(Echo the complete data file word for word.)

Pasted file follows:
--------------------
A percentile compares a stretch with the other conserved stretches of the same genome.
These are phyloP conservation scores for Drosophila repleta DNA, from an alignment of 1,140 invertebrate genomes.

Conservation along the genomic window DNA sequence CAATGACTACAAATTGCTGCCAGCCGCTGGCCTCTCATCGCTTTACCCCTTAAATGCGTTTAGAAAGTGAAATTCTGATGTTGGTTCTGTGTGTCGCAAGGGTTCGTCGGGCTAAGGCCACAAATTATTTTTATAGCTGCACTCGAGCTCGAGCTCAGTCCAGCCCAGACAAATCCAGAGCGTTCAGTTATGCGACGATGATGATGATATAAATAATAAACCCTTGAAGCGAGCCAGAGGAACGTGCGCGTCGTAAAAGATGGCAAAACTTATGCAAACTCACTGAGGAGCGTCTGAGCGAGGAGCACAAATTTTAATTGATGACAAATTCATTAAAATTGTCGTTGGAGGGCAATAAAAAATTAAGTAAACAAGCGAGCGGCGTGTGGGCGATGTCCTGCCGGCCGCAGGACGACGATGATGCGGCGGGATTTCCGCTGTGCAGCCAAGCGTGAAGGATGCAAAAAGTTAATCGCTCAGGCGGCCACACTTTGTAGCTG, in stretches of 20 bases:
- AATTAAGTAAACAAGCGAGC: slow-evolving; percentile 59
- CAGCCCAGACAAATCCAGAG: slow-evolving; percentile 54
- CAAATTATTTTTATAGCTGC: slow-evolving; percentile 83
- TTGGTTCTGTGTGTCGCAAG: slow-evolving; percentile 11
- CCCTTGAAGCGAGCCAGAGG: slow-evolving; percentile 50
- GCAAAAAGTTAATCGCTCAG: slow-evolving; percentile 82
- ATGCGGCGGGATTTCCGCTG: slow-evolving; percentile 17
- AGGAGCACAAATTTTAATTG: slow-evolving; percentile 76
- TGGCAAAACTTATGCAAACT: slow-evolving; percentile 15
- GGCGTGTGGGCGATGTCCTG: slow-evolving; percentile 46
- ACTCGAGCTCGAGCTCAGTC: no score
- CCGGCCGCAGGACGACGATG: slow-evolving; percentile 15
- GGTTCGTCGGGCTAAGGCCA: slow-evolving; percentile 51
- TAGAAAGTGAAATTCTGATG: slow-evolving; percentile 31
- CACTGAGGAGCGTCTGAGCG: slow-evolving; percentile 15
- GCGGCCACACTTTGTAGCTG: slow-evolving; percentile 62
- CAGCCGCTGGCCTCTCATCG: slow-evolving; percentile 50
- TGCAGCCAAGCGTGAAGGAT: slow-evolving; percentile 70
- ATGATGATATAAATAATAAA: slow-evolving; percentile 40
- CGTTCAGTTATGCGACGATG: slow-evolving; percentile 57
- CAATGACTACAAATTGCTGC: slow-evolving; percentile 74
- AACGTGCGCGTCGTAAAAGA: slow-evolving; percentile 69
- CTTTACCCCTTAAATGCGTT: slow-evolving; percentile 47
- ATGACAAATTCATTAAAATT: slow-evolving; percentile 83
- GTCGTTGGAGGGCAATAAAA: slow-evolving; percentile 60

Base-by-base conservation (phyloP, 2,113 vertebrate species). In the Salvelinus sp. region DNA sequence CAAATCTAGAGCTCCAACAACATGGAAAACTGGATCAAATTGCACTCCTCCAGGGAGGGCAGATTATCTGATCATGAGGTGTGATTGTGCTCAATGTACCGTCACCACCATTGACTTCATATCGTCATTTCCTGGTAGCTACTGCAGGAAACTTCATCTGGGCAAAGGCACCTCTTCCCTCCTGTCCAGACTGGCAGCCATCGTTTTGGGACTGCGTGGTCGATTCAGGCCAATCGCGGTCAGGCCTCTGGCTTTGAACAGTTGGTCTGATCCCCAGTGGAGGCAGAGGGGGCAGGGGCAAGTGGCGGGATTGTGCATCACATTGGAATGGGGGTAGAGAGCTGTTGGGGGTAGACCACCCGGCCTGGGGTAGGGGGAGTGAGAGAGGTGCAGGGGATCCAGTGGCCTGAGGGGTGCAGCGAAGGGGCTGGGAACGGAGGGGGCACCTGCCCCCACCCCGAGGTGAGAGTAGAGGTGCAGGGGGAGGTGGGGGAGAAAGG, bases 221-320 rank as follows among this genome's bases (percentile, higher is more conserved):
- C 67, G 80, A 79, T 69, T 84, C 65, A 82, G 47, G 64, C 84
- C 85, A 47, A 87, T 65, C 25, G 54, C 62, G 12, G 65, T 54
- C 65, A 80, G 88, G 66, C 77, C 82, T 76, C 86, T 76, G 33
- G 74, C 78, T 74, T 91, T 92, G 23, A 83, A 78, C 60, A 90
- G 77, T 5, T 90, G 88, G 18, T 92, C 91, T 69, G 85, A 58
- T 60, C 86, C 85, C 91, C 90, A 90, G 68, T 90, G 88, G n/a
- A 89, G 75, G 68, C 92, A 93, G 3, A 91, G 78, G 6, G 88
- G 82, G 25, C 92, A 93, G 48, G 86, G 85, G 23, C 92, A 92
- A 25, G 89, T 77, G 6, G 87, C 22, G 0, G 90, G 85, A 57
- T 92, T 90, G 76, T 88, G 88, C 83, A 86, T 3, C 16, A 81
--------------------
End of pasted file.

A percentile compares a stretch with the other conserved stretches of the same genome.
These are phyloP conservation scores for Drosophila repleta DNA, from an alignment of 1,140 invertebrate genomes.

Conservation along the genomic window DNA sequence CAATGACTACAAATTGCTGCCAGCCGCTGGCCTCTCATCGCTTTACCCCTTAAATGCGTTTAGAAAGTGAAATTCTGATGTTGGTTCTGTGTGTCGCAAGGGTTCGTCGGGCTAAGGCCACAAATTATTTTTATAGCTGCACTCGAGCTCGAGCTCAGTCCAGCCCAGACAAATCCAGAGCGTTCAGTTATGCGACGATGATGATGATATAAATAATAAACCCTTGAAGCGAGCCAGAGGAACGTGCGCGTCGTAAAAGATGGCAAAACTTATGCAAACTCACTGAGGAGCGTCTGAGCGAGGAGCACAAATTTTAATTGATGACAAATTCATTAAAATTGTCGTTGGAGGGCAATAAAAAATTAAGTAAACAAGCGAGCGGCGTGTGGGCGATGTCCTGCCGGCCGCAGGACGACGATGATGCGGCGGGATTTCCGCTGTGCAGCCAAGCGTGAAGGATGCAAAAAGTTAATCGCTCAGGCGGCCACACTTTGTAGCTG, in stretches of 20 bases:
- AATTAAGTAAACAAGCGAGC: slow-evolving; percentile 59
- CAGCCCAGACAAATCCAGAG: slow-evolving; percentile 54
- CAAATTATTTTTATAGCTGC: slow-evolving; percentile 83
- TTGGTTCTGTGTGTCGCAAG: slow-evolving; percentile 11
- CCCTTGAAGCGAGCCAGAGG: slow-evolving; percentile 50
- GCAAAAAGTTAATCGCTCAG: slow-evolving; percentile 82
- ATGCGGCGGGATTTCCGCTG: slow-evolving; percentile 17
- AGGAGCACAAATTTTAATTG: slow-evolving; percentile 76
- TGGCAAAACTTATGCAAACT: slow-evolving; percentile 15
- GGCGTGTGGGCGATGTCCTG: slow-evolving; percentile 46
- ACTCGAGCTCGAGCTCAGTC: no score
- CCGGCCGCAGGACGACGATG: slow-evolving; percentile 15
- GGTTCGTCGGGCTAAGGCCA: slow-evolving; percentile 51
- TAGAAAGTGAAATTCTGATG: slow-evolving; percentile 31
- CACTGAGGAGCGTCTGAGCG: slow-evolving; percentile 15
- GCGGCCACACTTTGTAGCTG: slow-evolving; percentile 62
- CAGCCGCTGGCCTCTCATCG: slow-evolving; percentile 50
- TGCAGCCAAGCGTGAAGGAT: slow-evolving; percentile 70
- ATGATGATATAAATAATAAA: slow-evolving; percentile 40
- CGTTCAGTTATGCGACGATG: slow-evolving; percentile 57
- CAATGACTACAAATTGCTGC: slow-evolving; percentile 74
- AACGTGCGCGTCGTAAAAGA: slow-evolving; percentile 69
- CTTTACCCCTTAAATGCGTT: slow-evolving; percentile 47
- ATGACAAATTCATTAAAATT: slow-evolving; percentile 83
- GTCGTTGGAGGGCAATAAAA: slow-evolving; percentile 60

Base-by-base conservation (phyloP, 2,113 vertebrate species). In the Salvelinus sp. region DNA sequence CAAATCTAGAGCTCCAACAACATGGAAAACTGGATCAAATTGCACTCCTCCAGGGAGGGCAGATTATCTGATCATGAGGTGTGATTGTGCTCAATGTACCGTCACCACCATTGACTTCATATCGTCATTTCCTGGTAGCTACTGCAGGAAACTTCATCTGGGCAAAGGCACCTCTTCCCTCCTGTCCAGACTGGCAGCCATCGTTTTGGGACTGCGTGGTCGATTCAGGCCAATCGCGGTCAGGCCTCTGGCTTTGAACAGTTGGTCTGATCCCCAGTGGAGGCAGAGGGGGCAGGGGCAAGTGGCGGGATTGTGCATCACATTGGAATGGGGGTAGAGAGCTGTTGGGGGTAGACCACCCGGCCTGGGGTAGGGGGAGTGAGAGAGGTGCAGGGGATCCAGTGGCCTGAGGGGTGCAGCGAAGGGGCTGGGAACGGAGGGGGCACCTGCCCCCACCCCGAGGTGAGAGTAGAGGTGCAGGGGGAGGTGGGGGAGAAAGG, bases 221-320 rank as follows among this genome's bases (percentile, higher is more conserved):
- C 67, G 80, A 79, T 69, T 84, C 65, A 82, G 47, G 64, C 84
- C 85, A 47, A 87, T 65, C 25, G 54, C 62, G 12, G 65, T 54
- C 65, A 80, G 88, G 66, C 77, C 82, T 76, C 86, T 76, G 33
- G 74, C 78, T 74, T 91, T 92, G 23, A 83, A 78, C 60, A 90
- G 77, T 5, T 90, G 88, G 18, T 92, C 91, T 69, G 85, A 58
- T 60, C 86, C 85, C 91, C 90, A 90, G 68, T 90, G 88, G n/a
- A 89, G 75, G 68, C 92, A 93, G 3, A 91, G 78, G 6, G 88
- G 82, G 25, C 92, A 93, G 48, G 86, G 85, G 23, C 92, A 92
- A 25, G 89, T 77, G 6, G 87, C 22, G 0, G 90, G 85, A 57
- T 92, T 90, G 76, T 88, G 88, C 83, A 86, T 3, C 16, A 81